Approve transfer of land to ensure drinking water
We write to urge a "yes" vote on ballot proposal number one, a constitutional amendment that authorizes the transfer of one acre of forest preserve to the Town of Long Lake for drinking water wells. In exchange the state will receive 12 acres of land of at least equal value.
The water wells will be used to supply Raquette Lake, an Adirondack hamlet of 160 people. Without this authorization, a prohibitively expensive water filtration plant would have to be built to supply the residents.
Raquette Lake is within the borders of the Adirondack State Park, which was created in 1894. To authorize the land swap requires an amendment to the New York State Constitution, which we will all have the opportunity to vote on Tuesday.
The State Legislature has, in a bipartisan fashion, unanimously passed authorizing legislation in both the Assembly and the Senate for two consecutive years to place the issue before the voters.
This exchange of land benefits both the state and the people of Raquette Lake. We urge support of the constitutional amendment.
Robert K. Sweeney
Theresa R. Sayward
Assembly Environmental Conservation Committee
Reject proposition on Amherst green space
It is disturbing that the Amherst Town Board would put forth a referendum that completely contradicts its position when the board unanimously adopted the Town of Amherst Comprehensive Master Plan in January. In that plan, there are various recommendations for the town to create and implement an open space acquisition program to enhance our parks and recreation system. The referendum would simply give our elected officials a $12 million check to purchase open space without consideration to these recommendations.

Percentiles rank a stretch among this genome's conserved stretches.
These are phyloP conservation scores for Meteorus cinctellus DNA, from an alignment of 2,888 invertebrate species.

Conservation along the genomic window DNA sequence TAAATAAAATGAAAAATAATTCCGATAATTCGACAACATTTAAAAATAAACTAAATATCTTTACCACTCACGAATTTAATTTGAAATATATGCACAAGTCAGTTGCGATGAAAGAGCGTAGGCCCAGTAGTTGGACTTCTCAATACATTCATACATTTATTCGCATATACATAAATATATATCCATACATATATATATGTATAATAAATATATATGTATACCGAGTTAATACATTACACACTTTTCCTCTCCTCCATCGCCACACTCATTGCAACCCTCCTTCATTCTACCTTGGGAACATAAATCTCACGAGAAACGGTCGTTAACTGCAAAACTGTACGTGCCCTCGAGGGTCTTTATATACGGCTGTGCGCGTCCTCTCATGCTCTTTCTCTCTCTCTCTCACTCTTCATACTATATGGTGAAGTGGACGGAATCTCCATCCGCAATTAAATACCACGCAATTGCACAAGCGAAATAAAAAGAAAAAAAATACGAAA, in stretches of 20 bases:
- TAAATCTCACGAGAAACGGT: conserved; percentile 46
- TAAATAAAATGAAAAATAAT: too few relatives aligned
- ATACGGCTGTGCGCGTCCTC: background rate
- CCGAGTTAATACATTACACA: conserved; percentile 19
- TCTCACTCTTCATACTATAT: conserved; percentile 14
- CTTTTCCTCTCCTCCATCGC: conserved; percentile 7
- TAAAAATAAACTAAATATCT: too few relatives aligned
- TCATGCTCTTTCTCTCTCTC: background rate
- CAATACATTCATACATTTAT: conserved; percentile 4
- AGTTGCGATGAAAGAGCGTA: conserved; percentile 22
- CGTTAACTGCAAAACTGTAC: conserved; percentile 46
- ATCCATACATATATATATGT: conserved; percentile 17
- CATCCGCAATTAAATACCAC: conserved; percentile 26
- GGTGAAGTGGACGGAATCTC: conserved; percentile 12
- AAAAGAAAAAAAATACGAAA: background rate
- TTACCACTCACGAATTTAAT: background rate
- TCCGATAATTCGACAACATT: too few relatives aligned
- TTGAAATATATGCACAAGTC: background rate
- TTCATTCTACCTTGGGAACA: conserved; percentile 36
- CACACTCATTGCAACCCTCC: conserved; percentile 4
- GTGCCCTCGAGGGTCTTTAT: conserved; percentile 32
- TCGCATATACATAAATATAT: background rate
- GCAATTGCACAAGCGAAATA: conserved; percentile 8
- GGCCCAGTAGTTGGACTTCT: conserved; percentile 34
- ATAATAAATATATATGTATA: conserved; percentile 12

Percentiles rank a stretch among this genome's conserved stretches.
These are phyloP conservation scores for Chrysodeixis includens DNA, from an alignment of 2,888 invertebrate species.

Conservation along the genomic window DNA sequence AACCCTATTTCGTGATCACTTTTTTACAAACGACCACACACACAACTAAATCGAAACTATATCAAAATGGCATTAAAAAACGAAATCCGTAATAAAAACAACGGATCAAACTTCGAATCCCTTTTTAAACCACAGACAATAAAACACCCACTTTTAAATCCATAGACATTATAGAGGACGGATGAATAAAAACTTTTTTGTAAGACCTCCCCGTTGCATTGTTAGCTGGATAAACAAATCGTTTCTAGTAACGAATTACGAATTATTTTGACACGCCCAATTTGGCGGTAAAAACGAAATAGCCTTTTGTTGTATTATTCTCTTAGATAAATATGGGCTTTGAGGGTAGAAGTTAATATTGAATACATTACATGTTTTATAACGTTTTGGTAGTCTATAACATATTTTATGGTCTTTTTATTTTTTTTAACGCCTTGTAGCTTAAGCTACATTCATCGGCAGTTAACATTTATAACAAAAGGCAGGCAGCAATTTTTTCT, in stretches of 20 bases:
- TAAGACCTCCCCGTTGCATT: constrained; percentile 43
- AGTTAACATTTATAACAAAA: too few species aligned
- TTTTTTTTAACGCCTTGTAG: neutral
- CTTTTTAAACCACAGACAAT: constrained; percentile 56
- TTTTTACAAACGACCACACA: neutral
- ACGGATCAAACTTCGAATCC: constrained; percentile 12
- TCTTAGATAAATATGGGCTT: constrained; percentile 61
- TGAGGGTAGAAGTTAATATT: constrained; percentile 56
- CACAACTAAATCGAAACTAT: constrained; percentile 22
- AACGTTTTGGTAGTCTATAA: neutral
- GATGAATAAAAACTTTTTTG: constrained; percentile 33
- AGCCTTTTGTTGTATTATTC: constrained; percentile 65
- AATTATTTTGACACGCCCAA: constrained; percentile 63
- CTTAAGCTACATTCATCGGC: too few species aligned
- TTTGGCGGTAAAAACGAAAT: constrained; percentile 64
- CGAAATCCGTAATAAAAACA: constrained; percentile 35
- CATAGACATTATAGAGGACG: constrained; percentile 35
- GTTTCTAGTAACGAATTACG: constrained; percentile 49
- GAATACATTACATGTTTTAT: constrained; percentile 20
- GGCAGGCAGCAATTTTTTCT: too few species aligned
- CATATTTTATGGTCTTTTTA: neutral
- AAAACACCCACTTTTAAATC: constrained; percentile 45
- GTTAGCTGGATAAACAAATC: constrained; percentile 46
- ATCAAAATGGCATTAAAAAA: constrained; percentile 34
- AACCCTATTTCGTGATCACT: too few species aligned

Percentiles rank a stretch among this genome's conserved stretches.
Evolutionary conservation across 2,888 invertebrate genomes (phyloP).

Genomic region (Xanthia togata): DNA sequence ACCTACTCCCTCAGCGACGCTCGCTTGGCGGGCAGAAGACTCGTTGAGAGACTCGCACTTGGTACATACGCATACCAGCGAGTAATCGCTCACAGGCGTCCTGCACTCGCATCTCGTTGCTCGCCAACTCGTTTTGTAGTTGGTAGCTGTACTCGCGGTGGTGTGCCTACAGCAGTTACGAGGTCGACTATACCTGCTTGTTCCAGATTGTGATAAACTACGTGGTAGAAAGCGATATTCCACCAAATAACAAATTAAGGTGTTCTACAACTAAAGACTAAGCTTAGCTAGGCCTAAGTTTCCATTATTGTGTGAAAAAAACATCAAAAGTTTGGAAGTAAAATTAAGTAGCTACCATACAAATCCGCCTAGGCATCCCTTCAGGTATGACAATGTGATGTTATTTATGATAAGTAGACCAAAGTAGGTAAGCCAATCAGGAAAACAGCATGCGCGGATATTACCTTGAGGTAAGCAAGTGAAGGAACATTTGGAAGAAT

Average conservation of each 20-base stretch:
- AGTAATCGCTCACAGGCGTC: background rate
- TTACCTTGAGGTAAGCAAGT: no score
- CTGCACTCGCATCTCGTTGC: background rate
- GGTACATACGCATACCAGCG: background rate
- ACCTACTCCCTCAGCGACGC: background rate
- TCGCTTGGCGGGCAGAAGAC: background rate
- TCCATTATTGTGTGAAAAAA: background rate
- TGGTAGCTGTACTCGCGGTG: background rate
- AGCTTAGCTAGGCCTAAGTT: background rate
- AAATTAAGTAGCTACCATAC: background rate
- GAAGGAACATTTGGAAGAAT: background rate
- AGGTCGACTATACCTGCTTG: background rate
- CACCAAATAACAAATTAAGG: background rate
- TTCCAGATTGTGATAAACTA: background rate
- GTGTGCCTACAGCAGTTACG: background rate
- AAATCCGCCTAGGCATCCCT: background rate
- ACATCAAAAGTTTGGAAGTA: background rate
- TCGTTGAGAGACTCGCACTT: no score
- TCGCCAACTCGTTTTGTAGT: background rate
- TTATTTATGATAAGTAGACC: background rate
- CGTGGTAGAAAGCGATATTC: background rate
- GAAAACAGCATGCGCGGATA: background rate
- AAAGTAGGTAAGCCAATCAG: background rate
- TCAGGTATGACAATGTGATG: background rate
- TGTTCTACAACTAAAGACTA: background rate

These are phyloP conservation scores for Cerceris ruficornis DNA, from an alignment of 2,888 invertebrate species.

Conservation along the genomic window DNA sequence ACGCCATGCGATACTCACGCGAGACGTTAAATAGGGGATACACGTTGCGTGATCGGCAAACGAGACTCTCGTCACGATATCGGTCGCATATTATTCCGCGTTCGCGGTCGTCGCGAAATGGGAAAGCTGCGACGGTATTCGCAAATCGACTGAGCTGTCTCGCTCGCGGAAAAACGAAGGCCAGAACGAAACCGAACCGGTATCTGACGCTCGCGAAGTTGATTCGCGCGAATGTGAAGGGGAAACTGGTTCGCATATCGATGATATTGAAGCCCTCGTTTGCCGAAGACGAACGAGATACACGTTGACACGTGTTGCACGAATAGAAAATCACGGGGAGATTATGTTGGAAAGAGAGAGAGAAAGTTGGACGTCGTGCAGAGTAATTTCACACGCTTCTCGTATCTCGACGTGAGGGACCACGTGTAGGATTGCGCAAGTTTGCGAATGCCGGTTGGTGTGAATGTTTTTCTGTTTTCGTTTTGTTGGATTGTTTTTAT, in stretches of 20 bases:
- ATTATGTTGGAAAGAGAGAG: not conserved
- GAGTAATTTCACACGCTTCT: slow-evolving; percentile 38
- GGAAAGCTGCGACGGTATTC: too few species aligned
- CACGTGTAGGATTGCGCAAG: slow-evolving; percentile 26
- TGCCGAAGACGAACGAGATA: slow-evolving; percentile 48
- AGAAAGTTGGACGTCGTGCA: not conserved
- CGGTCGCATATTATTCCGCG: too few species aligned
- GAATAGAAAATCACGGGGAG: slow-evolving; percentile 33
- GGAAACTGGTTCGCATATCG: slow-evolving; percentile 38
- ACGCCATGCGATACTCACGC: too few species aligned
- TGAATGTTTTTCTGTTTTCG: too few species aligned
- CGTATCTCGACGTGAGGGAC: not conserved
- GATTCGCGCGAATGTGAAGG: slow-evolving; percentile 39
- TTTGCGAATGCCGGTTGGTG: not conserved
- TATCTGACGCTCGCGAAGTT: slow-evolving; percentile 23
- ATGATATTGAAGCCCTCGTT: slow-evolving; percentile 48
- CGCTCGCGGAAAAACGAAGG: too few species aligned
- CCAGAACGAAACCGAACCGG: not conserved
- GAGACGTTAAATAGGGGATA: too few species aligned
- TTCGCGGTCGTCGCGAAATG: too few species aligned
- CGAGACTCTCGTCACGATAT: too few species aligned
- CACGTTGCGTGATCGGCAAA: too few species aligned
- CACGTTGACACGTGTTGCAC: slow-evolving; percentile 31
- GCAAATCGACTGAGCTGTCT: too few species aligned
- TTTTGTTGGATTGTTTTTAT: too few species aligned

What is even more disturbing is the fact that the $12 million would actually cost taxpayers almost $30 million over the life of the bond to pay for this borrowing. Our taxes are already high enough and approval of this referendum will only increase our taxes.
I am not opposed to the creation of an open space acquisition program as outlined in the Master Plan, but I am opposed to a referendum where our elected officials are taking our pocketbooks for granted. I would encourage my fellow town residents to reject the proposition.
Four-year degree isn't needed for many jobs
Ken Ilgunas' My View column on Oct. 25 points out a much larger issue. It is absurd that a four-year college degree has become a "rite of passage." It is equally absurd that it has become a screening tool for so many jobs that do not otherwise require any particular degree to accomplish well. Because of this, so many young people feel compelled to attend a four-year college or university who otherwise would not or should not.
The law of supply and demand has thus driven the costs of higher education exponentially, and yet a baccalaureate is still no guarantee that a person is smart or capable. While I am not rejecting the idea of a higher education -- I believe in and practice lifelong learning -- and certain professions will always require four years of college or more, a large number of professions and people would be much better served by community college degrees and programs, or other vocational and certificate training programs.